† Among other beneficial effects derived from its use, an old author gives the following: “Aloe wood constantly chewed purifies the breath,”—a desirable substitute for the quid of our day, which is the cause of many impurities and countless annoyances.
ruler and king of birds, by the Romans the queen of birds, and by the Arabians the lord of birds. So," continues Čelsius, “there is an admirable tree of excellent fragrance and great rarity in East India, which the inhabitants in their own tongue call the Eagle. The Hebrew has Ahalim and Aholoth, in the plural Aloe trees or Aloewood. It is the Excoecaria Agallocha of Linnæus.
Of the character and appearance of this tree we have been able to learn comparitively little. It reaches a height of ten to fifteen feet. Its trunk is knotty and crooked. Its wood is resinous, of a blackish color on the outside, and dark within, interwoven with irregular, gray, ash-colored veins. It is brittle, of bitter taste, sappy, hard and heavy. Its sap is of a pale white, milky color, of very acrid taste, which, as the tree grows
old hardens into a fragrant resin. That is the best which sinks in water. The wood has little fragrance until it becomes dry, when, its inner or central part being burnt, it sends forth a very grateful aromatic odor. Held to the fire, this wood is said to soften so that letters can be sealed with it as with wax. The drier it becomes the more sweetly it smells. Its leaves resemble those of the peach. Its fruit is a berry, resembling pepper, but somewhat smaller, of a light yellow color, and of the excellent fragrance of the wood. Three varieties of Aloes reach the markets of this country; that of the Cape of Good Hope, the Socotrine, and the Hepatic. Of these the Socotrine Aloes most nearly resembles the Aloe of the Bible; it has even been asserted that both were identical. Of the Socotrine Aloes, growing in Socotora, an Island in the Indian Ocean, we have full accounts, a brief sketch of which we furnish, that the reader may observe its points of resemblance to the Aloe tree of the Bible. “It is a small tree about ten feet high; at its top is a large bunch of long, thick and indented leaves, broad at the bottom, and tapering to the top.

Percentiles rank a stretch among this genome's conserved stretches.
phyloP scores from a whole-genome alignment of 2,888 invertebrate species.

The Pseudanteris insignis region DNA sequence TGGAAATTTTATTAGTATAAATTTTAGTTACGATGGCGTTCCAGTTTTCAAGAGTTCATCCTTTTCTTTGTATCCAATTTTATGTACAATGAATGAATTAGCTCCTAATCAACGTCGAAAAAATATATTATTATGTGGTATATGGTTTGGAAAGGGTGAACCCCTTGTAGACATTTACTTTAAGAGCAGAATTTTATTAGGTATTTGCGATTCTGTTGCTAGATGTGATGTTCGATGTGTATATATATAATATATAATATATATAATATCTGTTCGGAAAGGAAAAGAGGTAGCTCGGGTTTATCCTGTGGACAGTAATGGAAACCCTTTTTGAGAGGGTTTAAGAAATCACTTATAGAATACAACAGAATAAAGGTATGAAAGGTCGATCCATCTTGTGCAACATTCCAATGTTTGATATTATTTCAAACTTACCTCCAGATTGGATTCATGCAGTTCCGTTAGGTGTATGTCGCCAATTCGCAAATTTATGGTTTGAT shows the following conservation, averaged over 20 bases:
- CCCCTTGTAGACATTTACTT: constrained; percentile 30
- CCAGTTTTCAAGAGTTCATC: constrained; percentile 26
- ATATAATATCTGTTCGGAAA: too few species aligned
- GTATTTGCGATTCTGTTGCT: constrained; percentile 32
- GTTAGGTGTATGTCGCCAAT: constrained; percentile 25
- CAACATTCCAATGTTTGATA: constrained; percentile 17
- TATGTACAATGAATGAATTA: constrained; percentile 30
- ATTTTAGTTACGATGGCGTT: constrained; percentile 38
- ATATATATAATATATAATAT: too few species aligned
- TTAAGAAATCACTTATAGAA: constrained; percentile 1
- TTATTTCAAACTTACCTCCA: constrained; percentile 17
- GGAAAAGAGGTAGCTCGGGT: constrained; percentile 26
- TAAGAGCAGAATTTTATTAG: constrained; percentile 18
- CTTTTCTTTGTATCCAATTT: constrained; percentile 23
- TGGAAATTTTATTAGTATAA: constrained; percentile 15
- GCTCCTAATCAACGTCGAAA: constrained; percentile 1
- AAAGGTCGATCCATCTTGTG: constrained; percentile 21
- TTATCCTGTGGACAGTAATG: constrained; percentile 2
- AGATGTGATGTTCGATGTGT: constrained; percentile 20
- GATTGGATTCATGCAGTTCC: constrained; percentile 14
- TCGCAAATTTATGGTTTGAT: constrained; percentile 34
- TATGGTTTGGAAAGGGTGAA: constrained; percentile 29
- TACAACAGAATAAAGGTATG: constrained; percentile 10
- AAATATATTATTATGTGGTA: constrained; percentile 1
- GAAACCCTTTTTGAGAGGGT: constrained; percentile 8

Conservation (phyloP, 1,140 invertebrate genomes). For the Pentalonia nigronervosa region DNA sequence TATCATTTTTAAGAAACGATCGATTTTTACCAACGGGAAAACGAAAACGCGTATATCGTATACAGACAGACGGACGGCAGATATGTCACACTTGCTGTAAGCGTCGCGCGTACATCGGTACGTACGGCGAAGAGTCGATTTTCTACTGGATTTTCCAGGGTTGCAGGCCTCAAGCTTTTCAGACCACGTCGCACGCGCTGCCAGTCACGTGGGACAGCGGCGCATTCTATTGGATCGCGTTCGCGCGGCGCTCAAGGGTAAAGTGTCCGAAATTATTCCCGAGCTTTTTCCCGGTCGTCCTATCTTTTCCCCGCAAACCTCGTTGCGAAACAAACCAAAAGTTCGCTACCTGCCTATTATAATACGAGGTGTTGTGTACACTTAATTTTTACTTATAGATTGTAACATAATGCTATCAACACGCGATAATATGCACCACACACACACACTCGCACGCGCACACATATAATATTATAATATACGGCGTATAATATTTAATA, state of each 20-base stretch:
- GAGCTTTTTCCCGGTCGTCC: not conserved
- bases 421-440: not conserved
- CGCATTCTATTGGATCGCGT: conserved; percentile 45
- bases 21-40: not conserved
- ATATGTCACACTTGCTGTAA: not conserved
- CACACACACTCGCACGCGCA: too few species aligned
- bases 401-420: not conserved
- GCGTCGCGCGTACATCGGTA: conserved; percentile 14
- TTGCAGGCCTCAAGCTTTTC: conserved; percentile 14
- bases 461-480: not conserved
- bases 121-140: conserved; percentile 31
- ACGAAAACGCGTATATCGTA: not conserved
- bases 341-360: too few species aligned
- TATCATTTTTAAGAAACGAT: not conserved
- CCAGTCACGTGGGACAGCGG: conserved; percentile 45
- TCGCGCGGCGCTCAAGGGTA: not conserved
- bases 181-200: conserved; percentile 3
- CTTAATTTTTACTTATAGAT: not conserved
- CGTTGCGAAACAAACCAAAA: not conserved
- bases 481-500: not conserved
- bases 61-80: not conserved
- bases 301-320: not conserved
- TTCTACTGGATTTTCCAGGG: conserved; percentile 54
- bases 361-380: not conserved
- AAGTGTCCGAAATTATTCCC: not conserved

Its blossoms are very fragrant, of a red color, mixed with yellow, and double like a pink. Its fruit is an oblong, triangular pod, divided into three apartments, filled with seed. Its wood is of three sorts. The first, or outer wood, is black, solid, and heavy; the second is of a tawny color, spongy, porous, resinous, and agreeably fragrant. The third, or heart, is strongly aromatic and esteemed in the East more precious than gold. It is used for perfuming garments and rooms, and contains valuable medicinal properties, used in fainting and epileptic fits.”
Arab writers, like true Mohammedans, ever strongly inclined to date the origin of every thing they admire from remote antiquity-from Adam, Paradise, or the Prophets-affirm that lign-aloes sprung up when Adam mourned his sin, or, according to another account, when he deplored with tears, the violent death of his son Abel. Accordingly, too, oriental tradition teaches—and the name lignum paradisi favors the tradition—that Aloe trees grew at first only in Paradise, but were carried to other lands by the rivers flowing from it, and caught up by the fishermen—a favorite idea, this, among the Jewish Rabbins. Asiatic poets, who are born, and live and die among aromatics, delight especially in comparing the fragrance of the Aloe with the pleasures of Paradise.*